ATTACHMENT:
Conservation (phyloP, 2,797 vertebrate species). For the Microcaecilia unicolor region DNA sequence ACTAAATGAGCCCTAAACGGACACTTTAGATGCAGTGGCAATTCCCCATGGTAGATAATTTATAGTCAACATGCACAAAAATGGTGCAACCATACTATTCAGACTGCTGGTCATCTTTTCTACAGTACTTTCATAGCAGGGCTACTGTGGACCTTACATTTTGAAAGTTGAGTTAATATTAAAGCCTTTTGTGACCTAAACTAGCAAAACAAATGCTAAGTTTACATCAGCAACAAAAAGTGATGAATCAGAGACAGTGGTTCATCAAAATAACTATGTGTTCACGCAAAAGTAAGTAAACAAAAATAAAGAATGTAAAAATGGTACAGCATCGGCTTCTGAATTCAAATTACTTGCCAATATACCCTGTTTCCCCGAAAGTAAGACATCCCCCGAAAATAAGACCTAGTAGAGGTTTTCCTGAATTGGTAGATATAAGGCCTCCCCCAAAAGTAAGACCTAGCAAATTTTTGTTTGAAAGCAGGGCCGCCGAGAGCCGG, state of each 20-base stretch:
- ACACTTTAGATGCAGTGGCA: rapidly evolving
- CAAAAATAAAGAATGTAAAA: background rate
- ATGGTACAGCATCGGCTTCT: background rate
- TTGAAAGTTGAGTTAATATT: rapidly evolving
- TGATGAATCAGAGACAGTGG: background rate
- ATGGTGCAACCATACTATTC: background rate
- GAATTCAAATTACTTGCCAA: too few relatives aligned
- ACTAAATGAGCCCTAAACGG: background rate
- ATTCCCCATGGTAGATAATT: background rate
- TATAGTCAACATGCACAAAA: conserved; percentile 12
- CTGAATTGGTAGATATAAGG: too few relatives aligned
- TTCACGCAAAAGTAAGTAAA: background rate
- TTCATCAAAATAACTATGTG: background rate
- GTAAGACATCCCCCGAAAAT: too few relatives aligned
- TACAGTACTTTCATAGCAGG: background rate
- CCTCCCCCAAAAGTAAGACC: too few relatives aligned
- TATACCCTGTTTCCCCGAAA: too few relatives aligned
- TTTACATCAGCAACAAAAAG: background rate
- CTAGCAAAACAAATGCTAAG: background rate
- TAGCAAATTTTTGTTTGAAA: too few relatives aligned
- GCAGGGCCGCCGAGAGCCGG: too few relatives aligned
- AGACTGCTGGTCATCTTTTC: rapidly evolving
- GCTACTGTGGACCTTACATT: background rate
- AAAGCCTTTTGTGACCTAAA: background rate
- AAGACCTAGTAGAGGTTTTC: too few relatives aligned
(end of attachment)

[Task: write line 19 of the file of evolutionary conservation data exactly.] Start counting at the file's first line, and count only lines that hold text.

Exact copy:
- TTTACATCAGCAACAAAAAG: background rate